The main beach at Lakka is Harami beach which you reach via a stone path at the left hand side of the harbour. This boasts an excellent taverna where I enjoyed a number of lunches of Saganaki and a cooling Mythos beer -with a great sea view. Another favourite lunch venue was the Albatross snack bar (better than it sounds) right where the path to Harami starts.

Paxos was everything I remembered from eleven years ago and more. Peaceful and friendly with lots of lovely walks to be had. The bad weather I encountered on arrival very soon passed and apart from the odd light shower (and a reported tornado -more likely a water funnel!) I enjoyed two weeks of glorious Greek sunshine.

Ilida II hydrofoil, Corfu harbour
My journey back to Corfu was this time on the fast hydrofoil Ilida II. Apart from the atrium like roofless centre of the craft you can also enjoy the fresh air and view from an open area at the stern -which was certainly where I spent my hour long journey. This was also good for getting photographs as we came into Kerkira harbour in Corfu.

Goatiness rating for Paxos still remains low as I only really saw the few outside Lakka -there's just too many trees to fit in the goats I suspect. Cockerel Count on this visit dropped from High to Medium (quite possibly because my rear facing appartment didn't really let me hear the dawn crowing as much as last time). I would have to place Paxos in my top four favourite Greek islands now and is certainly one I would seriously consider making a third trip to one day. Regards, David.

Thursday, 3 July 2014

My Dreamstime blog on small Greek islands:

For anyone that hasn't realised, as well as writing about and photographing small Greek islands I also sell my images for commercial use through a variety of agents. One of these, Dreamstime, offers photographers a blog feature to promote their work.
Chapel near Emborio, Halki island
So, having just returned from two great weeks on the lovely island of Paxos (a new post on Paxos will follow here soon) what better to blog about on Dreamstime than the beautiful small islands of Greece. It's only a short generic piece  and features a selection of my images from Halki, Symi, Alonissos, Meganissi, Skopelos and Nisyros.
Feel free to take a look via this link: My Dreamstime blog on small Greek islands
You can also check out my full portfolio there for lots more Greek island images. Regards, David.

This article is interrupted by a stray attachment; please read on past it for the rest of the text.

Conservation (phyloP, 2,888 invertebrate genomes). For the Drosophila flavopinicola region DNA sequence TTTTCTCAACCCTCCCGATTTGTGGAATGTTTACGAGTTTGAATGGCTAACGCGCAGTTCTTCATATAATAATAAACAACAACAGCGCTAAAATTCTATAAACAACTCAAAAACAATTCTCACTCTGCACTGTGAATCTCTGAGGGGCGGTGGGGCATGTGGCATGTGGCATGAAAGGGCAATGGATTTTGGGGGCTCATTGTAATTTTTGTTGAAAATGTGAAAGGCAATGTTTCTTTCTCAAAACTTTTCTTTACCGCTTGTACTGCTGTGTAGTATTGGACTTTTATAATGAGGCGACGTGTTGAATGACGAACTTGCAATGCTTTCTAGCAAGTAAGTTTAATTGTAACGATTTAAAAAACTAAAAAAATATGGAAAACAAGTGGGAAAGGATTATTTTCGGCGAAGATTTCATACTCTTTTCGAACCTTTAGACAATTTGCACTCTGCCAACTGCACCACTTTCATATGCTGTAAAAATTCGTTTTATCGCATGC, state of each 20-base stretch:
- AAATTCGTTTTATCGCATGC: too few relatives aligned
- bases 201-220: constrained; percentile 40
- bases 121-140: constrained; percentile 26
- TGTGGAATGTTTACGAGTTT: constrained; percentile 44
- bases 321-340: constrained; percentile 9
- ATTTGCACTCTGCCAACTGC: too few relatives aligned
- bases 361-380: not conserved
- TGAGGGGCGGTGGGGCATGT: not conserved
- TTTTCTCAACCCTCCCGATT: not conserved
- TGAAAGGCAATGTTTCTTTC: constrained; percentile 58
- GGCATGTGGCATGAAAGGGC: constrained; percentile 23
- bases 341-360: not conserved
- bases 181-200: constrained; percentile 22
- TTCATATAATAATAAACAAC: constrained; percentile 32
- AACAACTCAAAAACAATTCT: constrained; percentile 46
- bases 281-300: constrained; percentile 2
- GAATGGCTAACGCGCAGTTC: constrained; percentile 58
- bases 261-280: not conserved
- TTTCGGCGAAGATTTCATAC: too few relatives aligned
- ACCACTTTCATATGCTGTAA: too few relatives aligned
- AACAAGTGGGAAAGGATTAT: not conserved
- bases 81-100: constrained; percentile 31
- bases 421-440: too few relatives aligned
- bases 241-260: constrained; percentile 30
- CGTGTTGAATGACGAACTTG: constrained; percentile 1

Thursday, 22 May 2014

Lazy Days on Symi (Dodecanese):

Fading beauty of Lazy Days on Symi
When I wrote my full post about Symi last year (Symi island ) I briefly mentioned the lovely old excursion boat Lazy Days which has been crumbling away in the Harani boat yard at Yialos for years. I've just recently edited the images and have been uploading them to my various photo agencies - giving me an excuse to publish them here.
Of course, beauty is in the eye of the beholder, but I found this boat utterly charming and wondered about its history, where it had been and who had been on it. Most importantly, why had it ended up here in Yialos. Some of the answers were on the boat itself with peeling signs advertising Moonlight Cruises and excursions to Lindos (on Rhodes island).

For more information I turned to the excellent and informative . This is a site I had looked at a lot before my trip to Symi in 2011. There's a host of information about the island on the site and even a webcam looking towards the harbour which you can look at (note: these are updated stills, not a live video feed!). Even better the site has a chat page (just click on the link there)
which is a forum all about Symi -with active contributions from both permanent residents of the island and visitors new and old. Pretty much anything you want to know about Symi is there and if not just ask. Someone on the forum is sure to have an answer for you.
Lazy Days excursion boat on Symi
Before I went most of my questions were about ferry schedules and what was likely to be operating (2011 saw a lot of industrial action in Greece and, indeed, I was delayed by an Air Traffic Controllers strike on my return journey). In the end, my flight arrived too late for the last ferry anyway and I had to stay on Rhodes until the next morning. As I said in my previous post, this was the only time ever I had failed to reach my destination island on the same day.

Where to find Lazy Days in Yialos (click to enlarge)